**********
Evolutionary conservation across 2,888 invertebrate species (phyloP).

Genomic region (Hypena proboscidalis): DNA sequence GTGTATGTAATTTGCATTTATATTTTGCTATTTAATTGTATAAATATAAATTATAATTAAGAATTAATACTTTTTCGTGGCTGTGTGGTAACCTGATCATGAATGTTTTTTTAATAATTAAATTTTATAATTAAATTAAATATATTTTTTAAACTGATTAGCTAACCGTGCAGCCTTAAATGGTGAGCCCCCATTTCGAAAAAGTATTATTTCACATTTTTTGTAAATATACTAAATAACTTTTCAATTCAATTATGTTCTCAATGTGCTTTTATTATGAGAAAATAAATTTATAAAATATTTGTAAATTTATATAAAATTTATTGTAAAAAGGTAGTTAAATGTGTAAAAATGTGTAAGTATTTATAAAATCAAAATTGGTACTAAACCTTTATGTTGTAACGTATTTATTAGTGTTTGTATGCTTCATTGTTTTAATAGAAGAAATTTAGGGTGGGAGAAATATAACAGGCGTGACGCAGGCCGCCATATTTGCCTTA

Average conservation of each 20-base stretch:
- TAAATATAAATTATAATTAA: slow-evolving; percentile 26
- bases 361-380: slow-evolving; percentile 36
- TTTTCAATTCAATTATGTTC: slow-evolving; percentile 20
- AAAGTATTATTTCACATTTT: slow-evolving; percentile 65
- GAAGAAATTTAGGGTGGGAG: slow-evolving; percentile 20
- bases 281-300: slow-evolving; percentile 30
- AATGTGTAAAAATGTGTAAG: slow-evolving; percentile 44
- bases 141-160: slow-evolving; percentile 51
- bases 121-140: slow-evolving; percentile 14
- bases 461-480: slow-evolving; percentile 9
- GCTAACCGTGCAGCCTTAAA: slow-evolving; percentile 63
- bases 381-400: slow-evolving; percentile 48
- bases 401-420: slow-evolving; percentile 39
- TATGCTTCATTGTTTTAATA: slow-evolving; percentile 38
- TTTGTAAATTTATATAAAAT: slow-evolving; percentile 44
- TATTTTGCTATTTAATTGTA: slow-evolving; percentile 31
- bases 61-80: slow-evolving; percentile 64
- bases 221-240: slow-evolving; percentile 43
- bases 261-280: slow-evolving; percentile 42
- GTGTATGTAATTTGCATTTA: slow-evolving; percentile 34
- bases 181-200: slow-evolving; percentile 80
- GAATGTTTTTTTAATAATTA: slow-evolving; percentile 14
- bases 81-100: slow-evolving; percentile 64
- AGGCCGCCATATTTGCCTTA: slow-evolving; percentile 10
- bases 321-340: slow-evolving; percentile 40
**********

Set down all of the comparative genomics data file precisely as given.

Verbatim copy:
Evolutionary conservation across 2,888 invertebrate species (phyloP).

Genomic region (Hypena proboscidalis): DNA sequence GTGTATGTAATTTGCATTTATATTTTGCTATTTAATTGTATAAATATAAATTATAATTAAGAATTAATACTTTTTCGTGGCTGTGTGGTAACCTGATCATGAATGTTTTTTTAATAATTAAATTTTATAATTAAATTAAATATATTTTTTAAACTGATTAGCTAACCGTGCAGCCTTAAATGGTGAGCCCCCATTTCGAAAAAGTATTATTTCACATTTTTTGTAAATATACTAAATAACTTTTCAATTCAATTATGTTCTCAATGTGCTTTTATTATGAGAAAATAAATTTATAAAATATTTGTAAATTTATATAAAATTTATTGTAAAAAGGTAGTTAAATGTGTAAAAATGTGTAAGTATTTATAAAATCAAAATTGGTACTAAACCTTTATGTTGTAACGTATTTATTAGTGTTTGTATGCTTCATTGTTTTAATAGAAGAAATTTAGGGTGGGAGAAATATAACAGGCGTGACGCAGGCCGCCATATTTGCCTTA

Average conservation of each 20-base stretch:
- TAAATATAAATTATAATTAA: slow-evolving; percentile 26
- bases 361-380: slow-evolving; percentile 36
- TTTTCAATTCAATTATGTTC: slow-evolving; percentile 20
- AAAGTATTATTTCACATTTT: slow-evolving; percentile 65
- GAAGAAATTTAGGGTGGGAG: slow-evolving; percentile 20
- bases 281-300: slow-evolving; percentile 30
- AATGTGTAAAAATGTGTAAG: slow-evolving; percentile 44
- bases 141-160: slow-evolving; percentile 51
- bases 121-140: slow-evolving; percentile 14
- bases 461-480: slow-evolving; percentile 9
- GCTAACCGTGCAGCCTTAAA: slow-evolving; percentile 63
- bases 381-400: slow-evolving; percentile 48
- bases 401-420: slow-evolving; percentile 39
- TATGCTTCATTGTTTTAATA: slow-evolving; percentile 38
- TTTGTAAATTTATATAAAAT: slow-evolving; percentile 44
- TATTTTGCTATTTAATTGTA: slow-evolving; percentile 31
- bases 61-80: slow-evolving; percentile 64
- bases 221-240: slow-evolving; percentile 43
- bases 261-280: slow-evolving; percentile 42
- GTGTATGTAATTTGCATTTA: slow-evolving; percentile 34
- bases 181-200: slow-evolving; percentile 80
- GAATGTTTTTTTAATAATTA: slow-evolving; percentile 14
- bases 81-100: slow-evolving; percentile 64
- AGGCCGCCATATTTGCCTTA: slow-evolving; percentile 10
- bases 321-340: slow-evolving; percentile 40